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Russia Takes Over Armenian Atomic Plant

The expected management takeover of Armenia's nuclear power station hands even greater control of the country's energy sector to Russia.
By Peter Magdashian

The Russian and Armenian governments have said they will sign an agreement giving Moscow financial control of Armenia's controversial nuclear power station, Metsamor, by the end of this month.


Russia's minister of industry, science and technology Ilya Klebanov praised the deal on February 5, saying Metsamor was not being sold and that Armenia would "naturally remain the owner of the atomic power station" but that Russia would henceforth have financial responsibility for it.


Armenian defence minister Serzh Sarkisian said that Moscow would also pay for the station's nuclear fuel - currently shipped from Russia - and receive dividends from its use.


"From this moment the problem of debts owed by the power station to Russia for its delivery of nuclear fuel can be regarded as solved," Klebanov said.


Both sides have refused to reveal more details until the agreement is signed. Robert Tsovian, an adviser to Armenia's energy regulation commission, told IWPR, "We will only be able to assess this, when the details of the deal are made publicly known."


However many in Armenia fear that management of the station is being transferred on favourable terms which will not only give a strategically important site to Russia - its most powerful ally - but will contravene Armenia's obligations to the European Union.


The news comes at a sensitive time for President Robert Kocharian, who is running for re-election on February 19. Shortly before the campaign began he travelled to Moscow and won the endorsement of the Russian leadership.


Last year Yerevan cleared tens of millions of US dollars of debt to Moscow by handing five major Armenian enterprises to Russian ownership.


The Metsamor station was built in the Seventies and is one of the oldest still functioning in the former Soviet Union.


Although the VVER-40 reactors are different from the RBMK type used at Chernobyl - which suffered a catastrophic meltdown in 1985 - both the EU and Armenia's neighbours are calling for the plant to be closed as soon as is reasonably possible.


In February 1989 the station was shut down because of public demand following the devastating earthquake in Armenia two months before. Following the country's severe energy crisis of the early Nineties - and an expensive European-funded upgrade - one of the reactors was reopened in 1995. It currently supplies the country with 40 per cent of its energy needs, and even allows electricity to be exported to Georgia.


Metsamor has been plagued by financial problems since it reopened. On the one hand it is owed large sums by energy consumers, on the other it has fallen in debt to Russia, which has supplied the nuclear fuel.


This year, with the station owing more than 40 million dollars, it shut down for three months, instead of 45 days as originally planned. Without new fuel, the decision was taken to start the station up again without refuelling, so that it can work at least until the end of the winter. "There won't be any more problems like that," Klebanov told the media.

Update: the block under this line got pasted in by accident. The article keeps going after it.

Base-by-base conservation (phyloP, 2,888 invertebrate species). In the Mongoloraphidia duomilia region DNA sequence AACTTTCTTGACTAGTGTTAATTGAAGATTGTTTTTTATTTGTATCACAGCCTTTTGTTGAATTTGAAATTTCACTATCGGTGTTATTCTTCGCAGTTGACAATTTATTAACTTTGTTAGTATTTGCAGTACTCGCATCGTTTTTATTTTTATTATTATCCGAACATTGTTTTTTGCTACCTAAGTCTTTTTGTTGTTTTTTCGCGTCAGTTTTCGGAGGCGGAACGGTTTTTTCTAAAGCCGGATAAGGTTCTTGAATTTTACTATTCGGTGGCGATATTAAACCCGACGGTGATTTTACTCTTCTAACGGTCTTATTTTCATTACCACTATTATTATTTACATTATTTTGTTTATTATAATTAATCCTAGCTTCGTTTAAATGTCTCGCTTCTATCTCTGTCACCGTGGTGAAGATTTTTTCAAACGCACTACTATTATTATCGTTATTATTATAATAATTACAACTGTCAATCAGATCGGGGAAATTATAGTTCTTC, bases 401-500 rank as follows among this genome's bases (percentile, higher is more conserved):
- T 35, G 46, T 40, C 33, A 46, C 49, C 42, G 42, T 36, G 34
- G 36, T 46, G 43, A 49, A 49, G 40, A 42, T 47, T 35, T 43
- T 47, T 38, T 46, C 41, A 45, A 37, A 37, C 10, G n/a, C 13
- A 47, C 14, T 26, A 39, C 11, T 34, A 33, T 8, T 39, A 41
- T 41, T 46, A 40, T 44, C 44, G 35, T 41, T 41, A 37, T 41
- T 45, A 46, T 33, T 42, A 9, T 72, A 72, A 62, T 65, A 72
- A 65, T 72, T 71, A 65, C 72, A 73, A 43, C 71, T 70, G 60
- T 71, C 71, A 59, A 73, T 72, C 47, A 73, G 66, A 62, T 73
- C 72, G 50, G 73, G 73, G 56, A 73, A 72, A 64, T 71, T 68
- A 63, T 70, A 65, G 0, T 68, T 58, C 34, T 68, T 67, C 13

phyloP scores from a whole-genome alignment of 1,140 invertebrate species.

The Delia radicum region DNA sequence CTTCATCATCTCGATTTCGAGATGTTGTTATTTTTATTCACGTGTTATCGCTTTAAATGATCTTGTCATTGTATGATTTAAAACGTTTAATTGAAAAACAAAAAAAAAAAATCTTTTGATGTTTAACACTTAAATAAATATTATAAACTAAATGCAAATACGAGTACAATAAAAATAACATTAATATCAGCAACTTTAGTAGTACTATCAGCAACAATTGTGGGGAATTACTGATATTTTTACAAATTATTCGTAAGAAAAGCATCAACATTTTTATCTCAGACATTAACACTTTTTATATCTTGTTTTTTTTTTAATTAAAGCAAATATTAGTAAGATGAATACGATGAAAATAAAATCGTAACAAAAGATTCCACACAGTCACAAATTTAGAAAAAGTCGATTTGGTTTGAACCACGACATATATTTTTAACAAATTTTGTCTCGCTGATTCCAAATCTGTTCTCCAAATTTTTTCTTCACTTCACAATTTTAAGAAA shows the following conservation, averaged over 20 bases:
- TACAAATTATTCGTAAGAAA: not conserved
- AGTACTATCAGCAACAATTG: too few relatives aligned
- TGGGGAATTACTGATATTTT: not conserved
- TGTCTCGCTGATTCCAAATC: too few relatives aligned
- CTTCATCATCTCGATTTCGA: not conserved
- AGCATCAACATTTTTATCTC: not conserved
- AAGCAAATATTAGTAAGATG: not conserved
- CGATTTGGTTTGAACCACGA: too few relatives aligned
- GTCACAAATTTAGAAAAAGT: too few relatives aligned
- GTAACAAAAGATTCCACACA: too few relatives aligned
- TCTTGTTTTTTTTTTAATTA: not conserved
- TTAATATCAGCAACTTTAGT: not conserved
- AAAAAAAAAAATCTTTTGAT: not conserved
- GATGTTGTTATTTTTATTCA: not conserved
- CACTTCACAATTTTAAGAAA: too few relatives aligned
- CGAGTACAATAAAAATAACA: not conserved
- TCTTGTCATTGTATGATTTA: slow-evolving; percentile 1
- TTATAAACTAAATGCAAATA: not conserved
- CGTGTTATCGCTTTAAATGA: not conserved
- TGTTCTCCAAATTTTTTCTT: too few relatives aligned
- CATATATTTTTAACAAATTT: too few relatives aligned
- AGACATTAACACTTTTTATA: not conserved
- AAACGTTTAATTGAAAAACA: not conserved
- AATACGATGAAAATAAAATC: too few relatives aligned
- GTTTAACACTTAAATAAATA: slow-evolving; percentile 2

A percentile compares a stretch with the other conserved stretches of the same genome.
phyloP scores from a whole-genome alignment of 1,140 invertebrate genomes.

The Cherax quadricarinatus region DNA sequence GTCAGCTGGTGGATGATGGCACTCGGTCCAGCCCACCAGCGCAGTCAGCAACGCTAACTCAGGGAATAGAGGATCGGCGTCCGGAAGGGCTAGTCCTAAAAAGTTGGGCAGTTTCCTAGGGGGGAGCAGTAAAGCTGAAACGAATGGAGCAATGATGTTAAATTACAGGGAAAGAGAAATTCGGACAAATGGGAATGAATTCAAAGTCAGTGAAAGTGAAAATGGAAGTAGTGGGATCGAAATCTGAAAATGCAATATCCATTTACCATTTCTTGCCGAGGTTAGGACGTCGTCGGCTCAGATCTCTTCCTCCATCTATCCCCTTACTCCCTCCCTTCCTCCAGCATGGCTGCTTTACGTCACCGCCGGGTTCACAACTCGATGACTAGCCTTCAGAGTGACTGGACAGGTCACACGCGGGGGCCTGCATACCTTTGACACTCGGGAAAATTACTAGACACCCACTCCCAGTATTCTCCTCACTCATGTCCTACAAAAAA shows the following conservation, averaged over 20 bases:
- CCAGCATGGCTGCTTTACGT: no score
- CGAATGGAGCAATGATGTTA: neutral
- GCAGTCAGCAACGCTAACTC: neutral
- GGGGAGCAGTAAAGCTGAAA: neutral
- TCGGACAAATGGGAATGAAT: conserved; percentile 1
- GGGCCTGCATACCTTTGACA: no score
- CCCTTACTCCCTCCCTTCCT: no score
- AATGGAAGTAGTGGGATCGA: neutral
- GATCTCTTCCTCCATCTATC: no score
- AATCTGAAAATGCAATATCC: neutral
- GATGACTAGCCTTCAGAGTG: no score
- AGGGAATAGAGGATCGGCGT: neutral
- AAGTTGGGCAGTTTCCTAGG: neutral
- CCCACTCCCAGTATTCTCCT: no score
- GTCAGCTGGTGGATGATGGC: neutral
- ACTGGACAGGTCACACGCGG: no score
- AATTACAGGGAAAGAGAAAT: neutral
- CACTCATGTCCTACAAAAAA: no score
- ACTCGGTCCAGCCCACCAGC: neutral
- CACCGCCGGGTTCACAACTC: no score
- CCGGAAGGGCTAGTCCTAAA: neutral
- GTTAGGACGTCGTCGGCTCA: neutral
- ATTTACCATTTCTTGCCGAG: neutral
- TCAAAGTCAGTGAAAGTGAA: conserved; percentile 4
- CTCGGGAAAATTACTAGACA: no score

But the problem of the debts owed to the station will be harder still for Russia to crack. Metsamor's main customer, the state energy company Armenergo, owes the station around 120 million dollars.


As a result, the station is so strapped for cash that its workers have not received their wages for five or six months and have gone on strike several times.


Some ordinary Armenians say the prospective handover could clear up the country's internal debt problem. "Russia may force the non-payers to meet their obligations, which would renew the energy sector," argued politics student Hovanes Mirzoyan.


But Agasi Yenokian, director of the Armenian Centre for Political and International Research believes that striking a deal "with such an unpredictable country as Russia is alarming, when it comes to the energy security of the country".


"Armenia may lose the energy independence it has today," Yenokian said. "A significant part of the national energy sector is already controlled by Moscow - for example the fifth section of the Razdan hydro-electric station will soon go to the Russians.


"When it gets financial control of the atomic station, Russia will be able to dictate not only Armenia's energy policy but its whole economic strategy."


The new agreement is likely to cause problems with the European Union, which has been pushing hard for Metsamor to be closed. Armenia and the EU signed a provisional agreement to have the station shut down in 2004, although the Yerevan government signalled last year that it was reviewing that schedule. Many politicians are now arguing that the station can stay open for another ten years.


Robert Kharazian, a member of Armenia's energy regulatory commission, agrees that Armenia has made promises to the international community, but said that it needs substantial amounts of money to restructure its energy system and close Metsamor.


"It is obvious that Armenia cannot close the station by the end of 2004," he said. "On the one hand Armenia is worried about its energy security problems and getting reliable energy supplies and on the other about its obligations."


Metsamor's director Gagik Markosian - who is stoutly resisting attempts to have his station closed and may now have Russian support - claimed that "the reasons why the EU is demanding the closure of the station are purely political and not technical".


Peter Magdashian is a freelance journalist in Yerevan and frequent IWPR contributor.